It’s important to stay fit and active, but if you’re not careful, you might actually cause yourself more pain in the future. Learn how to stay pain free.
Healthy aging is a priority many of us share, especially as time goes by. It’s well known that if you want to live a long, healthy life and reduce your risk of chronic disease it’s vitally important to exercise consistently as part of your daily life. In my work as a fitness trainer, I consistently notice two kinds of exercise participants; those who are excited to exercise and push themselves for the sheer enjoyment of it, and those who are exercising because they know they need to, even if they don’t want to. For virtually every marker of success the former group enjoys better results than the latter, except one: rates of injury. The most passionate fitness enthusiasts will push themselves harder and see faster results, but they will also accumulate more wear and tear along the way. While consistent exercise, improved results, and more overall enjoyment are all extremely important to success and healthy aging, an important measure of wellbeing as we age is also quality of life.
Quality of life can be defined as how easily and independently you can pursue things you enjoy and go about your daily life as you grow older. Without a doubt, consistent exercise can help you maintain your strength, endurance, and functional movement as you age so you can remain independent and keep doing the things you love. However, pushing limits and accumulating injuries during your athletic career can put a serious damper on it as well.
In my experience, individuals who played competitive sports in their youth have accumulated far more injuries than those who did not. They tend to be more athletic, competitive, and have fun exercising, but I’ve also seen many former athletes grow frustrated with nagging pain or limitations due to injury and give up, even at a relatively young age. It’s hard to stay passionate about something when it causes pain in your knees, back, or shoulders and you can no longer excel at it as a result.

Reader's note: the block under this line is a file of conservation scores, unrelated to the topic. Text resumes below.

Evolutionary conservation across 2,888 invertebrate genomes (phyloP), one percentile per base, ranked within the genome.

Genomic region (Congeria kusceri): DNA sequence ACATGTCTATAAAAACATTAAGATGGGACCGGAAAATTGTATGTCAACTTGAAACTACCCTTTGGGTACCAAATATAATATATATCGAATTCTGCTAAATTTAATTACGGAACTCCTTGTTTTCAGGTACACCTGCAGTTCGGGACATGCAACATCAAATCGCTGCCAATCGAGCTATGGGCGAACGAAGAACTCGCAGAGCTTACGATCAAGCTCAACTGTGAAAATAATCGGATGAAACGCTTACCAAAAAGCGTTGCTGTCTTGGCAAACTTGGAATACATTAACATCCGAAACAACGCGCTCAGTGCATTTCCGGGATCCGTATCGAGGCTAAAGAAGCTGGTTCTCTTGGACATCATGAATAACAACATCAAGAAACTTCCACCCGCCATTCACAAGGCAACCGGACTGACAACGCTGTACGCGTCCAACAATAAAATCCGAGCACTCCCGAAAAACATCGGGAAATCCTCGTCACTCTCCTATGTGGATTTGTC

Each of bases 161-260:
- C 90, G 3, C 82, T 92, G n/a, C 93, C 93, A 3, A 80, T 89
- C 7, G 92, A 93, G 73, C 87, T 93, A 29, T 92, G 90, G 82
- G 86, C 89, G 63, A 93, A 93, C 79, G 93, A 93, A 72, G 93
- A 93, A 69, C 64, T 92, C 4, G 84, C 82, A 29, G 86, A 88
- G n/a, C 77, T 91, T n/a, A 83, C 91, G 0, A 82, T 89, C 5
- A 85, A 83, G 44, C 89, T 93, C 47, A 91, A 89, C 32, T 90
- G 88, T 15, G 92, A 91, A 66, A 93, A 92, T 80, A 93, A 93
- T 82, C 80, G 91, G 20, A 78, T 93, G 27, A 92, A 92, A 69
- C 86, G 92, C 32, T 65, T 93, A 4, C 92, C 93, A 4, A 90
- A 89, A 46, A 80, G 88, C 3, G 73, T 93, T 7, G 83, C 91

I’ve also seen many individuals come to fitness later in life to improve the way they look, feel, or perform, and wind up excelling. They nearly always have healthier joints and tend to be more cautious than the former group since they lack the experience of pushing themselves in such a competitive environment. There is a good chance that someone who was bit by the fitness bug in their late 20s or 30s will enjoy all of the same health benefits of someone who started in their teens, and will also end up with much more resilient joints and less pain as they age. Not only is there 10–20 years less accumulated wear and tear, but I can guarantee you any 35 year old is more cautious and less competitive than they were at 16.
While the optimal recipe for a long, healthy life with as much function and independence as possible is an excellent diet and life long fitness, it’s important not to neglect non-vital organs such as your joints and ligaments when improving vital ones such as your heart and lungs. Injury prevention and rehabilitation should be a priority at any age (especially younger ages in my opinion), and it’s never too late to start exercising and enjoy the benefits. Quality of life can be measured by pain-free movement, so remember to move and stay pain free!
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